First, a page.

The clarinet is a tricky instrument, challenging the player with some treacherous hurdles to overcome. If the lowest notes are blown with an indiscriminate fortissimo, the instrument honks like a Canada goose. If the upper range is handled carelessly, its warbling sounds pierce the human ear like an out-of-tune air-raid siren. But the 19-year-old Armenian-born clarinetist Narek Arutyunian shows complete command of his instrument.

At his Washington debut Tuesday at the Kennedy Center’s Terrace Theater, Arutyunian’s deepest notes were at once vibrant and enveloping. His highest range had the clarity of a vibrant coloratura.

With his remarkable pianist, Steven Beck, Arutyunian opened with Francis Poulenc’s Sonata, Op. 184, Jean Francaix’s Tema con Variazione and Carl Maria von Weber’s Grand Duo Concertante in E flat, Op. 48. The second half of the program included Joseph Horovitz’s Sonatina, an arrangement of Paul Schoenfield’s Four Souvenirs and Edison Denisov’s Sonata for solo clarinet.

The event was sponsored by the Young Concert Artists series, which has launched such musicians as Emanuel Ax, Pinchas Zukerman and the Tokyo String Quartet into major careers. And the series has picked another winner.

Arutyunian’s playing reaches passionate depths with seemingly effortless technical prowess, beguiling sensitivity and an energetic stage presence. He plunged up and down his instrument with gleaming homogeneity, propelling the Poulenc at lightning speed in the allegros and, in the Romanza, portraying the composer’s signature casual air with utmost fluidity and meaningful phrasing.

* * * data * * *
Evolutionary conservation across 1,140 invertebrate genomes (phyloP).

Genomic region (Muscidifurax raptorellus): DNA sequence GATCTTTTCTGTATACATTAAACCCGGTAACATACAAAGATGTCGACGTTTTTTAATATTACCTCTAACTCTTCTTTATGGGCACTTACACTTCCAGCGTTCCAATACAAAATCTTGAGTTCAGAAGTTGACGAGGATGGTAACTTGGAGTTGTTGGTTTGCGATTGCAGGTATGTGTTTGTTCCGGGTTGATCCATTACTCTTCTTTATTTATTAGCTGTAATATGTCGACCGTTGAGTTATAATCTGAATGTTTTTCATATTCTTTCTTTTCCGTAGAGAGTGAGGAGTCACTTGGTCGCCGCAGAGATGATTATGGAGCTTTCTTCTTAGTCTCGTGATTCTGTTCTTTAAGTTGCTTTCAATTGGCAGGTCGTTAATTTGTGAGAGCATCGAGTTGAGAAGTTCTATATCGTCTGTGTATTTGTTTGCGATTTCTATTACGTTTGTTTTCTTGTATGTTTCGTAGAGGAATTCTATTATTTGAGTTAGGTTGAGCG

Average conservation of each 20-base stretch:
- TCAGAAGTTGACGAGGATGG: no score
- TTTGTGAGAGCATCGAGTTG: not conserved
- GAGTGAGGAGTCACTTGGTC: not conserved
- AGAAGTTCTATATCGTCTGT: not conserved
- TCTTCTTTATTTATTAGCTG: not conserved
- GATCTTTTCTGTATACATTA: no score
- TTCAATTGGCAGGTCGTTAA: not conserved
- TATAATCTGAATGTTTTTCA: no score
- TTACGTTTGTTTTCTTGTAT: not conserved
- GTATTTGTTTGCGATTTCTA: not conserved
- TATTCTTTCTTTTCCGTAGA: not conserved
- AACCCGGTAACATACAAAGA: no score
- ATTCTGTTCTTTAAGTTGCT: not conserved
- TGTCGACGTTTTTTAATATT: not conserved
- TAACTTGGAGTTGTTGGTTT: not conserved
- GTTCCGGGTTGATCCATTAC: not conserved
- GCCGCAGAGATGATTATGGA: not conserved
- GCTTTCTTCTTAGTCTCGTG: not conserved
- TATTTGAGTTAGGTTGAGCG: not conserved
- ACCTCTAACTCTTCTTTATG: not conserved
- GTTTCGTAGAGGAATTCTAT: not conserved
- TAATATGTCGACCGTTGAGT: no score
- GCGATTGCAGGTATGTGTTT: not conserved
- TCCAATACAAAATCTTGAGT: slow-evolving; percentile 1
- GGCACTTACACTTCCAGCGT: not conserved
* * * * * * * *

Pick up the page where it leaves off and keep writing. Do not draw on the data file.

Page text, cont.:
The 19-year-old Armenian-born clarinetist Narek Arutyunian shows complete command of his instrument. (Christian Steiner)

Arutyunian exposed a similar Gallic wit as in Francaix’s bizarre waltz and dazzling cadenza. Both musicians gave an elegant account of von Weber’s rather superficial duo, impeccably surmounting its virtuoso difficulties.

The performers lost none of Horovitz’s blues color and jazzy rhythm interplay — perfect Benny Goodman fare. In the Denisov, Arutyunian exhibited the clarinet’s endless vocabulary of effects — flutter tongue, micro-tones and wobbling tremolos. The Schoenfield offered a feisty set of stylized Latin dances and a Tin Pan Alley movement of unabashed swing. Along with an entertaining encore, these last pieces bared the clarinetist’s taste for the theatrical nicely, as long as he keeps it reined in.

Porter is a freelance writer.